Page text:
During a period in the mid-1800s, Fort Union was established on the Upper Missouri River with the primary purpose of becoming a fur trading post. It was built by the owner of the American Fur Company and became a center for trading involving at least seven Native Indian Tribes, which turned out to be a huge contributing factor to the success of both the post and the fur trading company.
Fort Union went on to become an important hub for not only commerce but also cultural exchange and the development of the region, and even though at the time this was something of a remote outpost, its influence was significant enough to have affected circumstances on a national, if not global level.
The History of Fort Union Trading Post National Historic Site
The American Fur Company owned by one John Jacob Astor built the trading post in 1828, close to the confluence of the Missouri and Yellowstone Rivers. It wasn’t a fort exactly, despite the name, but a commercial building owned by the company.
One of the prime intentions of establishing the post was to do business with the Native Tribes of the Northern Plains, and it had actually stemmed in part from a request by the Assiniboine Nation to construct trading premises in the area.
The post proved highly successful up until 1867, trading with upwards of seven tribes including the Assiniboine Tribe along with the Blackfeet, Plains Cree, Mandan, Plains Chippewa, Hidatsa, and Arikara Tribes.
The trading post served many purposes in its time, not least of which was as a place of productive and diverse cultural exchange, as well as giving a massive boost to the local economy and development of the region, and of course the global fur trade. Fort Union actually became the most successful and longest-lasting fur trading company there was.
The post served in some capacity for the storage and operation purposes of federal Indian agents, and as urban American and European consumers snapped up the furs the native peoples began to gather and incorporate new materials and items that were being exchanged for the furs such as textiles, foodstuffs, and various manufactured goods and firearms imported from countries around the world.
The strategic location of Fort Union allowed the trading post to flourish into a gathering place for more than traders. It actually embodied something of the spirit of a thriving international community where men from fairly diverse countries and cultures including France, England, Germany, Spain, Mexico, and China gathered and interacted both with each other and with the native peoples.
Who Was Involved
Aside from the initial set-up by John Jacob Astor and the fur trading company, literally, tens of thousands of people from incredibly diverse backgrounds, and with just as diverse reasons for visiting, passed through the post’s gates at some time.
During almost 40 years of operation, the trading post saw people coming for trade, employment, travel, or various other purposes, bringing with them a cacophony of different languages and cultures.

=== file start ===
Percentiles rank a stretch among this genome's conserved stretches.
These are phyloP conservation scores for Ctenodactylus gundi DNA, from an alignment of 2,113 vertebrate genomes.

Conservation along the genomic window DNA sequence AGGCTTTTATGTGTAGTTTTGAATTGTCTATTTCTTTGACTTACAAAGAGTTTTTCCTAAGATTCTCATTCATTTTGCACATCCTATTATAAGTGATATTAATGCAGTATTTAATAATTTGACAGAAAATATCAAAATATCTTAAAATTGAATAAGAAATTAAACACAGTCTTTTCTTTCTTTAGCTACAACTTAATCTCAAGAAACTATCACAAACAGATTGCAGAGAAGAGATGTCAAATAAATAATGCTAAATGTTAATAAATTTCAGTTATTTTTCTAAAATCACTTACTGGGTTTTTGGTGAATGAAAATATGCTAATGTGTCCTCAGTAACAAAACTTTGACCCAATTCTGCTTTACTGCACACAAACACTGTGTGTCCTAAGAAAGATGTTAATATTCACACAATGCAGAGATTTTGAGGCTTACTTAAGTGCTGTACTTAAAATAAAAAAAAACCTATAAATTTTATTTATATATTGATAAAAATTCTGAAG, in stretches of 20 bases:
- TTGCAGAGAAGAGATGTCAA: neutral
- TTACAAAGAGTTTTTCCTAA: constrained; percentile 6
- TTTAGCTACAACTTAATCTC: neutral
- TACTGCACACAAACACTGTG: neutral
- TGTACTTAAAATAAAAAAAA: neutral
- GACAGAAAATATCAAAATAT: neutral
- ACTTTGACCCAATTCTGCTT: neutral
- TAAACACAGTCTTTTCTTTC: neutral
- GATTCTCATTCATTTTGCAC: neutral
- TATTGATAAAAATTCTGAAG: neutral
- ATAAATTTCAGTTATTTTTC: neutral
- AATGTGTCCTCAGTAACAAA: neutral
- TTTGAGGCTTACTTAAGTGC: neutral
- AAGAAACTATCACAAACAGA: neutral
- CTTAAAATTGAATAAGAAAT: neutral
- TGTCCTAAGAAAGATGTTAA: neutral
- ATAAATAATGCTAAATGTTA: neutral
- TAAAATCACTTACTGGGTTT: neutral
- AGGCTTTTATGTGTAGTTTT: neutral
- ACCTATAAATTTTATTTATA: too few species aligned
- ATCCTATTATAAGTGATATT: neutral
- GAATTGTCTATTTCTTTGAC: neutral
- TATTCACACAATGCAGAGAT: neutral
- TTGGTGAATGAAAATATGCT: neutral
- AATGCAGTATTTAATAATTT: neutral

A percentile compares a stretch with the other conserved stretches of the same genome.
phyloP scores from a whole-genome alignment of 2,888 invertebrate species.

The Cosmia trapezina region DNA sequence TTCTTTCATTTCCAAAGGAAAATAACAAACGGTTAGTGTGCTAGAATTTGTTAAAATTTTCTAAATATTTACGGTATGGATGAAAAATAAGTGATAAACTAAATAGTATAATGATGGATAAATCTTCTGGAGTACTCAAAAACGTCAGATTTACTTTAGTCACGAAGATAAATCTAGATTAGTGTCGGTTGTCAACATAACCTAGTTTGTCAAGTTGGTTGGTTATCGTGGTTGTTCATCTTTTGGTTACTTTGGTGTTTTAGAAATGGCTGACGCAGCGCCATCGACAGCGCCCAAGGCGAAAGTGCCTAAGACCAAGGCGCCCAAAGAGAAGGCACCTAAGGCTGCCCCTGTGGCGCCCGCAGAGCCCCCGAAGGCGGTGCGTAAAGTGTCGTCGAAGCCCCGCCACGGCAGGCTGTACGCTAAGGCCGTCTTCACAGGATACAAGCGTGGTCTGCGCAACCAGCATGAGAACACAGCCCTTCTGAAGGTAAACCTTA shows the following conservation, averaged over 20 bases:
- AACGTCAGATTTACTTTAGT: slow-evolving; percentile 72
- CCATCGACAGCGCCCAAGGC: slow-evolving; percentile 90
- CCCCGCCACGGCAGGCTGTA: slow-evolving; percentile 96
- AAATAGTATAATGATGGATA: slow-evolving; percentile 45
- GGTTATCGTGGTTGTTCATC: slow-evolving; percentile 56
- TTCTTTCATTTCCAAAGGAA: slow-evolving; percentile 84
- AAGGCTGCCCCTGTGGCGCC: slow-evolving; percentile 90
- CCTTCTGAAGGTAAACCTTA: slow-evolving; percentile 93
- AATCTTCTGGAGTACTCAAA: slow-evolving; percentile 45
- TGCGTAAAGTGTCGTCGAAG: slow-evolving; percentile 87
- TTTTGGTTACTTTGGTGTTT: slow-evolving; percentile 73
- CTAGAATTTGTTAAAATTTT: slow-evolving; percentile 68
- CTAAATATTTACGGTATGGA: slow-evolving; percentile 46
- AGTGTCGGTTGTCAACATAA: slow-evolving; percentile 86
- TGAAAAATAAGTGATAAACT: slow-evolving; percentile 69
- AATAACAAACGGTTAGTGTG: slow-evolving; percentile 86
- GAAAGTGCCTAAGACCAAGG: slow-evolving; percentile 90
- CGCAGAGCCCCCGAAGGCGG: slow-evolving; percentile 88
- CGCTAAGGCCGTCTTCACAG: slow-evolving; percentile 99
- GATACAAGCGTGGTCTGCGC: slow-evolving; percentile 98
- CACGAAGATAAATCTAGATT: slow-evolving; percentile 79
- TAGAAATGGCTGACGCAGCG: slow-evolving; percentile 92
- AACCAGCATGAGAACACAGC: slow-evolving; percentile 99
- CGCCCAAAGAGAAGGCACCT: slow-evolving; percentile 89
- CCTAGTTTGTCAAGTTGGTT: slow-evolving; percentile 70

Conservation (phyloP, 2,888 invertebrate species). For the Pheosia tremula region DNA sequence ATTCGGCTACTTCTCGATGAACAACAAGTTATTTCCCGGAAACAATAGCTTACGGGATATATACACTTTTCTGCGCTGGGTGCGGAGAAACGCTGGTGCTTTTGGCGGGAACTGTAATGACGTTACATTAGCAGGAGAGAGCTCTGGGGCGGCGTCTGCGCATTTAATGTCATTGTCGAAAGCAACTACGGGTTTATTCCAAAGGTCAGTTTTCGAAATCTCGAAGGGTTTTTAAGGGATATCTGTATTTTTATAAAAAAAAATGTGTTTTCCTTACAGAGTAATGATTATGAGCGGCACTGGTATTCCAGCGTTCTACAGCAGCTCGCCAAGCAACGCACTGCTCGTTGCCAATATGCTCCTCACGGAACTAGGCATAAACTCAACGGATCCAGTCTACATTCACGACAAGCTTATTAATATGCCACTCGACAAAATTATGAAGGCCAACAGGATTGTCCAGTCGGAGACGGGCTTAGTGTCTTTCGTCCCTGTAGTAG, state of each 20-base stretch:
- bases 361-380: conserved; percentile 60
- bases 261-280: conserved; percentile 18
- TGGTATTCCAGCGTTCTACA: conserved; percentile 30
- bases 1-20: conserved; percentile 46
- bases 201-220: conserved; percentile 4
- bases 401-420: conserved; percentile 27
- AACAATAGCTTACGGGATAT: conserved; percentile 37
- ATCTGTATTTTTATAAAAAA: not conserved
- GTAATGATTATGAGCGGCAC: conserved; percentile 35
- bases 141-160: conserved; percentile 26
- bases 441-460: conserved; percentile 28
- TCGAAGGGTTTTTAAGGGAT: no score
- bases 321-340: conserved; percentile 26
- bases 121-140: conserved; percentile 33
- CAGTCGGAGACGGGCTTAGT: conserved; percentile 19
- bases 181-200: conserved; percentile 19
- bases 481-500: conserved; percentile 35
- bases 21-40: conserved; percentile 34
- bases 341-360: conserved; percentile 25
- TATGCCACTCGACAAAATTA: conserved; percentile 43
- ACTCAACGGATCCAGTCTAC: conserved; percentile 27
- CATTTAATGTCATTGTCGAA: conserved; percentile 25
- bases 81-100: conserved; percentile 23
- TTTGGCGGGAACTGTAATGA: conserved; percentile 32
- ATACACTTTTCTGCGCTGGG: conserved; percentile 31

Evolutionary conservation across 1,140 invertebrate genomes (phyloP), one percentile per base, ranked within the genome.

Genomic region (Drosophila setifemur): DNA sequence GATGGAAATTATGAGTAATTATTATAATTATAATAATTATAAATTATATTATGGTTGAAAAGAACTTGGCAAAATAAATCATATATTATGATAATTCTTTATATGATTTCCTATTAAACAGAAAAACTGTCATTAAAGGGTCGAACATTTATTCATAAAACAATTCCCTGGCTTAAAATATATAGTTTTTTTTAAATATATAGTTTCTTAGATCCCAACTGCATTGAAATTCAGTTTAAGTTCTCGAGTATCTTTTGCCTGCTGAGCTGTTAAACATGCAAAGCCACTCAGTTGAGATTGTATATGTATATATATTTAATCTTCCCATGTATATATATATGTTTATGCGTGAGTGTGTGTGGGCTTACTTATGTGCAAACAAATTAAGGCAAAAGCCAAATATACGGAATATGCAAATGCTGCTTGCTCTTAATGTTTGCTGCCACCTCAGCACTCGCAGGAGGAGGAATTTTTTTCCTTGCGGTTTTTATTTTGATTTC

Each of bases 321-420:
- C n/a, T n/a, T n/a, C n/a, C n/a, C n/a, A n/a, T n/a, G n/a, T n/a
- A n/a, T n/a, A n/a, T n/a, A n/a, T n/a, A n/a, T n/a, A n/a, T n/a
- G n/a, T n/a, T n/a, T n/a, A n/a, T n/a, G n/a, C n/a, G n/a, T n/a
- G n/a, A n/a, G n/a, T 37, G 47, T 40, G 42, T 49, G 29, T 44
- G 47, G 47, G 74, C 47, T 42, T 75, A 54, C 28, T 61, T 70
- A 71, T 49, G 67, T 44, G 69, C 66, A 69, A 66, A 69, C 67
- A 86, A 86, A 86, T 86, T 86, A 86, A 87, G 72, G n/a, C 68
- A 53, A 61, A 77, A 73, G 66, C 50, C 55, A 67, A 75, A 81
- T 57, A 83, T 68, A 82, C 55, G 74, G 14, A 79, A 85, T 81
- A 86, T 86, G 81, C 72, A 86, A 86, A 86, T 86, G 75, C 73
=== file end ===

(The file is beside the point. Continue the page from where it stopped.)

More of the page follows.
The employees included workers of many ranks, with the manager taking the main hand in running the proceedings, and there were many who filled this role in the four decades of operation. The manager was known as the Bourgeois and was assisted by clerks who inventoried the goods and did the accounting.
Various other workers came by way of laborers and interpreters as well as tradesmen such as blacksmiths, gunsmiths, and tailors, many of whom were employed to put together many of the goods that were being shipped out to the fort from various regions.
A number of tribes came to Fort Union to trade and engage in relations in the region, and although there were initially seven it could have been close to ten or more at various points. Fort Union was also a place likely to attract various types of explorers and travelers during its thirty-nine years in operation, and these characters often included famous artists and adventurers out to study the region, as well as various curious members of the bourgeois classes and higher.
In fact, Fort Union regularly played host to well-known visitors during the time of fur trading. Notably, some of these visitors included famous artists George Catlin and Karl Bodmer, Prince Maximilian of Wied, and John James Audubon – to name but a few of the hordes of artists and scientists who came to the Upper Missouri fort.
These visitors played a part in documenting not only the region’s native peoples and the surrounding terrain but also Fort Union. Their observations were recorded in sketches, paintings, and journals and held testament to the activities as well as supplying visual representations that later reached other regions overseas.
Resulting Cultural Changes and Occurrences in the Region
Many exchanges transpired during the time of Fort Union that brought about changes, both directly and indirectly. The native peoples’ adoption of metal for their arrowheads is one instance, which was a switch from stone projectile points fashioned by the Assiniboine and other Northern Plains tribes.
With the appearance of Fort Union, and the post’s traders from various regions, the Upper Missouri River peoples became aware of new materials, new technologies, and various other useful supplies that they were able to assimilate into their practices.